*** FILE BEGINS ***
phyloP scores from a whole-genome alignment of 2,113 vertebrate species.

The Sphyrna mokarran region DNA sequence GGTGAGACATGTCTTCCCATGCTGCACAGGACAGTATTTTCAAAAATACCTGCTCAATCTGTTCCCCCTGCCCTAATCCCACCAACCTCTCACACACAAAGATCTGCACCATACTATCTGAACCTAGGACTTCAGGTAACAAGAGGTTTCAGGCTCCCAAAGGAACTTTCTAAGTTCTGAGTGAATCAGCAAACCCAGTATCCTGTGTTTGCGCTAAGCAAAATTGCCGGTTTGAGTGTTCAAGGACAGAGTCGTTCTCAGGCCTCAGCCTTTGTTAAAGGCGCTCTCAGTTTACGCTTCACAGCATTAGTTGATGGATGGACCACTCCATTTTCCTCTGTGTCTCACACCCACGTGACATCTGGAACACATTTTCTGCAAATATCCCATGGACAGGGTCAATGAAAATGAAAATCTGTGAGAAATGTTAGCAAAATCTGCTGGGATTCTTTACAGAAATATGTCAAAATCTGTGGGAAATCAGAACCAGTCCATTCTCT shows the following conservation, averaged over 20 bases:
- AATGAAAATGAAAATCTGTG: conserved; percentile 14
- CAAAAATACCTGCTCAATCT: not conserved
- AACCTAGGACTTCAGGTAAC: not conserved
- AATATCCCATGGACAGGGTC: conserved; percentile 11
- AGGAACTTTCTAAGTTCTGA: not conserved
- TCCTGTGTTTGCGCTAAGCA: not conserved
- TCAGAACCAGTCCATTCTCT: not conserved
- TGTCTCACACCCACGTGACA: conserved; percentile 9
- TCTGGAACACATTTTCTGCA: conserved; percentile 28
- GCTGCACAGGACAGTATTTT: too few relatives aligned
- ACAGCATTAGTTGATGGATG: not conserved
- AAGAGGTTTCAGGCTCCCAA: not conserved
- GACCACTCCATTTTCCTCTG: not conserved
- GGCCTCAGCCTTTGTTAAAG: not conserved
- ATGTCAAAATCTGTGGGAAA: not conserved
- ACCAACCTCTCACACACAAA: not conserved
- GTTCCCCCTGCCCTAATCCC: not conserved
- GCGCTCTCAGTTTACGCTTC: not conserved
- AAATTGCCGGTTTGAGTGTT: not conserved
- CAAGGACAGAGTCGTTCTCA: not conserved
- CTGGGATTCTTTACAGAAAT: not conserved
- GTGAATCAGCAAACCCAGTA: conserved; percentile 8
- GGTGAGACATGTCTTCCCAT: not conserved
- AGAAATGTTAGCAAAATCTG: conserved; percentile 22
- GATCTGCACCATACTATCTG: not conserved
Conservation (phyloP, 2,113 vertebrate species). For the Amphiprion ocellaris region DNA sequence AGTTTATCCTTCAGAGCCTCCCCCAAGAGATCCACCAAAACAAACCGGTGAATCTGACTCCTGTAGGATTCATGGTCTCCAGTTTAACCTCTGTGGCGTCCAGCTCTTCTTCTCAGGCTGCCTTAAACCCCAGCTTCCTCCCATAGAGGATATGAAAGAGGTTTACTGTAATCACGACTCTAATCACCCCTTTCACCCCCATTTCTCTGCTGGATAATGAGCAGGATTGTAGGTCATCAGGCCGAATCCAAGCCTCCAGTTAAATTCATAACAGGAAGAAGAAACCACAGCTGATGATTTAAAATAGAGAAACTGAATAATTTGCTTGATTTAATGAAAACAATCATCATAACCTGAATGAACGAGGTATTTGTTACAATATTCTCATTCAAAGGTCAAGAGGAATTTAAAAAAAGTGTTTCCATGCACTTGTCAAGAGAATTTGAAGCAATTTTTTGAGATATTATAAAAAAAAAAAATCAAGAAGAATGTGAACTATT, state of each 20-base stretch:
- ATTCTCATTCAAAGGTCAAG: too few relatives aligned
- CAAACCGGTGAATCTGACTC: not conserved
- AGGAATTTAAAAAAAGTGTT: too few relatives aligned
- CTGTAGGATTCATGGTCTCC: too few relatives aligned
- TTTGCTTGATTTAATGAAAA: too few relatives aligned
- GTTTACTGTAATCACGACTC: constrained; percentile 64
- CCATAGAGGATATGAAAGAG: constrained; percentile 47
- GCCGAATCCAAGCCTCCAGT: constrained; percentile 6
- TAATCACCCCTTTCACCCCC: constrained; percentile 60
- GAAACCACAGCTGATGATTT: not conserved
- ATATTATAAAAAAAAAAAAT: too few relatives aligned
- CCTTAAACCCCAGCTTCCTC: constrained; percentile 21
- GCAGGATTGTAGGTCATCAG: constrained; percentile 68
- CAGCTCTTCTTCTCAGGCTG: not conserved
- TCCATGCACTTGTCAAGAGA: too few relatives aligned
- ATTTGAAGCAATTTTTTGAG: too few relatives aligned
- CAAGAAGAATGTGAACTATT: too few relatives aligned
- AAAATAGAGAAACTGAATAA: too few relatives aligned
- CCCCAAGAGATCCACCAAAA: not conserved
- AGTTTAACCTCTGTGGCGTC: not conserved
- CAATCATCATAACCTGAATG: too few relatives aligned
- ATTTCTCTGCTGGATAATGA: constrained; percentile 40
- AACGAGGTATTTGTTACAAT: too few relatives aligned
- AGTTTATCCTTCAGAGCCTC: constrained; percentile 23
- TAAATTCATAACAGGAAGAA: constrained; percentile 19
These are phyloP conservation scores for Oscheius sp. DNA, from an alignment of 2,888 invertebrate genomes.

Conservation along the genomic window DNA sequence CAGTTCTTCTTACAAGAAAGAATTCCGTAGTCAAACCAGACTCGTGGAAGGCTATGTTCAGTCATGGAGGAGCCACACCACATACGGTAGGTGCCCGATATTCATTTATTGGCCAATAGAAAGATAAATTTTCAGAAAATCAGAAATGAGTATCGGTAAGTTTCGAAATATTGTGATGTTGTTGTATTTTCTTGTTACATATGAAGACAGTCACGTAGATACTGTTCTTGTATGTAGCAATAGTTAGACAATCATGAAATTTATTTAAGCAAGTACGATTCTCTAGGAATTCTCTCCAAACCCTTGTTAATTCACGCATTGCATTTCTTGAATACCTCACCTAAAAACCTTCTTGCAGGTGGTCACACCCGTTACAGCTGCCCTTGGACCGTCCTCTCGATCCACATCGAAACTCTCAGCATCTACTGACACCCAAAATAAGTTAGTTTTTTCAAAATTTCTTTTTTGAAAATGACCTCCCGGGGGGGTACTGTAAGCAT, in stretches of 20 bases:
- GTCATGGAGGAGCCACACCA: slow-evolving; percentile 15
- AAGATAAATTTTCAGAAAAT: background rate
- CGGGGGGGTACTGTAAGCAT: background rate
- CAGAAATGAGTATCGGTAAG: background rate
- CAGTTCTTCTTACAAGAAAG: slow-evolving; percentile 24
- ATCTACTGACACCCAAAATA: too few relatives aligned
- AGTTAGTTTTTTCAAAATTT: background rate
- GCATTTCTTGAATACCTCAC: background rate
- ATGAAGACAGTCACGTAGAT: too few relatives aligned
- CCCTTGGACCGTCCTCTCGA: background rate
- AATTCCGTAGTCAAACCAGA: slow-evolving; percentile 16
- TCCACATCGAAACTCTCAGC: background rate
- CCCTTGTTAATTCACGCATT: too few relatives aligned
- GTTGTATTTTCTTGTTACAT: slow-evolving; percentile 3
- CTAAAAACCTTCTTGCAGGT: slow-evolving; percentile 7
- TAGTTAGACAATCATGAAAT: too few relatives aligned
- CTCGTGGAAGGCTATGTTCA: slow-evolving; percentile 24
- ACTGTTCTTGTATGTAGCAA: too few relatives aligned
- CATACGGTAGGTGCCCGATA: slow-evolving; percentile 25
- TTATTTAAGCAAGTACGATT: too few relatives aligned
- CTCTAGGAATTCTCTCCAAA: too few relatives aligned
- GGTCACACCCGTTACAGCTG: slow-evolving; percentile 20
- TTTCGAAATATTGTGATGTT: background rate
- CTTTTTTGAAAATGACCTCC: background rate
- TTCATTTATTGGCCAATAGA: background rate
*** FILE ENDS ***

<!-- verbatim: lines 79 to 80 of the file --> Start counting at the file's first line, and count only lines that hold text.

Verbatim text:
- CTTTTTTGAAAATGACCTCC: background rate
- TTCATTTATTGGCCAATAGA: background rate